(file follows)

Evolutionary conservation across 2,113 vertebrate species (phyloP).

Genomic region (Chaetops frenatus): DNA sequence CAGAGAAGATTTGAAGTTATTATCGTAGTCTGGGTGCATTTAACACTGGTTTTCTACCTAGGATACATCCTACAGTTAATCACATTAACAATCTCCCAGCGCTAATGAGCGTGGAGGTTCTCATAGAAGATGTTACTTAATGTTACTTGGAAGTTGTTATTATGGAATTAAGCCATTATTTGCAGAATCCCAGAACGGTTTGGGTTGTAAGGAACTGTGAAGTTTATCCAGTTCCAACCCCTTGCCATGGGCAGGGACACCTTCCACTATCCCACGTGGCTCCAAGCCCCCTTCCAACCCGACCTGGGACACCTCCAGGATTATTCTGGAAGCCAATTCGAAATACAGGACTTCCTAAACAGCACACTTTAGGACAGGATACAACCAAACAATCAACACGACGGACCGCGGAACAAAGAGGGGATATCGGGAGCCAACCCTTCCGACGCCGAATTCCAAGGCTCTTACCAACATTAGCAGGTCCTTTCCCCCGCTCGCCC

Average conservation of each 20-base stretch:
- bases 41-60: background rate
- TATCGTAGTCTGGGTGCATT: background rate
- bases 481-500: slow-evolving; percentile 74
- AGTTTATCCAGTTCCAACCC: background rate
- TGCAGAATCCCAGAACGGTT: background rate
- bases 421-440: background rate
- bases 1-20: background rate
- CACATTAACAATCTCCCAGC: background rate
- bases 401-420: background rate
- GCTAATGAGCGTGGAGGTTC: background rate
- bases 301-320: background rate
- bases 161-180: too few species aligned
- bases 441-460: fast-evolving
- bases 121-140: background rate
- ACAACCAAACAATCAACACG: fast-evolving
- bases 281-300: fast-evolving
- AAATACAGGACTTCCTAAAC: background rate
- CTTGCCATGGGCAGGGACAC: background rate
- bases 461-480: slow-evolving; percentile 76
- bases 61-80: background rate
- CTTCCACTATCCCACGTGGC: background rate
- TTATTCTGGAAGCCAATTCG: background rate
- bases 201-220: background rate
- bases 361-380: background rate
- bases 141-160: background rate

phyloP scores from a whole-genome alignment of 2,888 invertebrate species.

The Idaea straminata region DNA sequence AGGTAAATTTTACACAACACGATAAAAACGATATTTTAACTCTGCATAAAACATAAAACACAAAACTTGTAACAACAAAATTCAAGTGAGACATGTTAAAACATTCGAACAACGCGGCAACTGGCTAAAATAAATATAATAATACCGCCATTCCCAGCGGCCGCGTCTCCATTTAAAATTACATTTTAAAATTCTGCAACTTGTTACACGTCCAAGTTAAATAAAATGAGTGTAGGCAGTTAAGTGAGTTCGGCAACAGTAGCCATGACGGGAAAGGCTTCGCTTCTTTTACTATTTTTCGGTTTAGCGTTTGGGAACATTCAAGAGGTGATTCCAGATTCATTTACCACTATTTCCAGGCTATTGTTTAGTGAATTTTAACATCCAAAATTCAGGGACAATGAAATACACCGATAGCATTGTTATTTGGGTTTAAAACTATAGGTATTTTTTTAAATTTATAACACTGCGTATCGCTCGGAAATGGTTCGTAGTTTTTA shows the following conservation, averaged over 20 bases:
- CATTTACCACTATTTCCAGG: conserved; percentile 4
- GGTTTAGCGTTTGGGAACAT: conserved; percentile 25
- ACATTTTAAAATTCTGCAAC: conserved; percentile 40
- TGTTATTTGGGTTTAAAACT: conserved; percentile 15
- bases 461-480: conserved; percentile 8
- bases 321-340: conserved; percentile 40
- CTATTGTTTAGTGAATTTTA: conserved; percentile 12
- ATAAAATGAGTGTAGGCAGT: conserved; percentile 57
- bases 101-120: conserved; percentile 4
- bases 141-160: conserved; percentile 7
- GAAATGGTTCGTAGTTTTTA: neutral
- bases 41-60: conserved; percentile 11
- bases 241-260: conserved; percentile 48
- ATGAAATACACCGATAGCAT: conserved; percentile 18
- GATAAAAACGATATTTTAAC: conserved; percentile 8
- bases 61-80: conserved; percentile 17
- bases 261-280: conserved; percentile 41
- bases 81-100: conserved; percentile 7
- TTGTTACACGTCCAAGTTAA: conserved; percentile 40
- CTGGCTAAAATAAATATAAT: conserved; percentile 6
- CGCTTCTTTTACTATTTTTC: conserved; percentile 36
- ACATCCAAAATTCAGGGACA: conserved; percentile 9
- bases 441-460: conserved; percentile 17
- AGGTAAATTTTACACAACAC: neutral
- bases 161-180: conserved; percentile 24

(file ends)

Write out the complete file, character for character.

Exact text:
Evolutionary conservation across 2,113 vertebrate species (phyloP).

Genomic region (Chaetops frenatus): DNA sequence CAGAGAAGATTTGAAGTTATTATCGTAGTCTGGGTGCATTTAACACTGGTTTTCTACCTAGGATACATCCTACAGTTAATCACATTAACAATCTCCCAGCGCTAATGAGCGTGGAGGTTCTCATAGAAGATGTTACTTAATGTTACTTGGAAGTTGTTATTATGGAATTAAGCCATTATTTGCAGAATCCCAGAACGGTTTGGGTTGTAAGGAACTGTGAAGTTTATCCAGTTCCAACCCCTTGCCATGGGCAGGGACACCTTCCACTATCCCACGTGGCTCCAAGCCCCCTTCCAACCCGACCTGGGACACCTCCAGGATTATTCTGGAAGCCAATTCGAAATACAGGACTTCCTAAACAGCACACTTTAGGACAGGATACAACCAAACAATCAACACGACGGACCGCGGAACAAAGAGGGGATATCGGGAGCCAACCCTTCCGACGCCGAATTCCAAGGCTCTTACCAACATTAGCAGGTCCTTTCCCCCGCTCGCCC

Average conservation of each 20-base stretch:
- bases 41-60: background rate
- TATCGTAGTCTGGGTGCATT: background rate
- bases 481-500: slow-evolving; percentile 74
- AGTTTATCCAGTTCCAACCC: background rate
- TGCAGAATCCCAGAACGGTT: background rate
- bases 421-440: background rate
- bases 1-20: background rate
- CACATTAACAATCTCCCAGC: background rate
- bases 401-420: background rate
- GCTAATGAGCGTGGAGGTTC: background rate
- bases 301-320: background rate
- bases 161-180: too few species aligned
- bases 441-460: fast-evolving
- bases 121-140: background rate
- ACAACCAAACAATCAACACG: fast-evolving
- bases 281-300: fast-evolving
- AAATACAGGACTTCCTAAAC: background rate
- CTTGCCATGGGCAGGGACAC: background rate
- bases 461-480: slow-evolving; percentile 76
- bases 61-80: background rate
- CTTCCACTATCCCACGTGGC: background rate
- TTATTCTGGAAGCCAATTCG: background rate
- bases 201-220: background rate
- bases 361-380: background rate
- bases 141-160: background rate

phyloP scores from a whole-genome alignment of 2,888 invertebrate species.

The Idaea straminata region DNA sequence AGGTAAATTTTACACAACACGATAAAAACGATATTTTAACTCTGCATAAAACATAAAACACAAAACTTGTAACAACAAAATTCAAGTGAGACATGTTAAAACATTCGAACAACGCGGCAACTGGCTAAAATAAATATAATAATACCGCCATTCCCAGCGGCCGCGTCTCCATTTAAAATTACATTTTAAAATTCTGCAACTTGTTACACGTCCAAGTTAAATAAAATGAGTGTAGGCAGTTAAGTGAGTTCGGCAACAGTAGCCATGACGGGAAAGGCTTCGCTTCTTTTACTATTTTTCGGTTTAGCGTTTGGGAACATTCAAGAGGTGATTCCAGATTCATTTACCACTATTTCCAGGCTATTGTTTAGTGAATTTTAACATCCAAAATTCAGGGACAATGAAATACACCGATAGCATTGTTATTTGGGTTTAAAACTATAGGTATTTTTTTAAATTTATAACACTGCGTATCGCTCGGAAATGGTTCGTAGTTTTTA shows the following conservation, averaged over 20 bases:
- CATTTACCACTATTTCCAGG: conserved; percentile 4
- GGTTTAGCGTTTGGGAACAT: conserved; percentile 25
- ACATTTTAAAATTCTGCAAC: conserved; percentile 40
- TGTTATTTGGGTTTAAAACT: conserved; percentile 15
- bases 461-480: conserved; percentile 8
- bases 321-340: conserved; percentile 40
- CTATTGTTTAGTGAATTTTA: conserved; percentile 12
- ATAAAATGAGTGTAGGCAGT: conserved; percentile 57
- bases 101-120: conserved; percentile 4
- bases 141-160: conserved; percentile 7
- GAAATGGTTCGTAGTTTTTA: neutral
- bases 41-60: conserved; percentile 11
- bases 241-260: conserved; percentile 48
- ATGAAATACACCGATAGCAT: conserved; percentile 18
- GATAAAAACGATATTTTAAC: conserved; percentile 8
- bases 61-80: conserved; percentile 17
- bases 261-280: conserved; percentile 41
- bases 81-100: conserved; percentile 7
- TTGTTACACGTCCAAGTTAA: conserved; percentile 40
- CTGGCTAAAATAAATATAAT: conserved; percentile 6
- CGCTTCTTTTACTATTTTTC: conserved; percentile 36
- ACATCCAAAATTCAGGGACA: conserved; percentile 9
- bases 441-460: conserved; percentile 17
- AGGTAAATTTTACACAACAC: neutral
- bases 161-180: conserved; percentile 24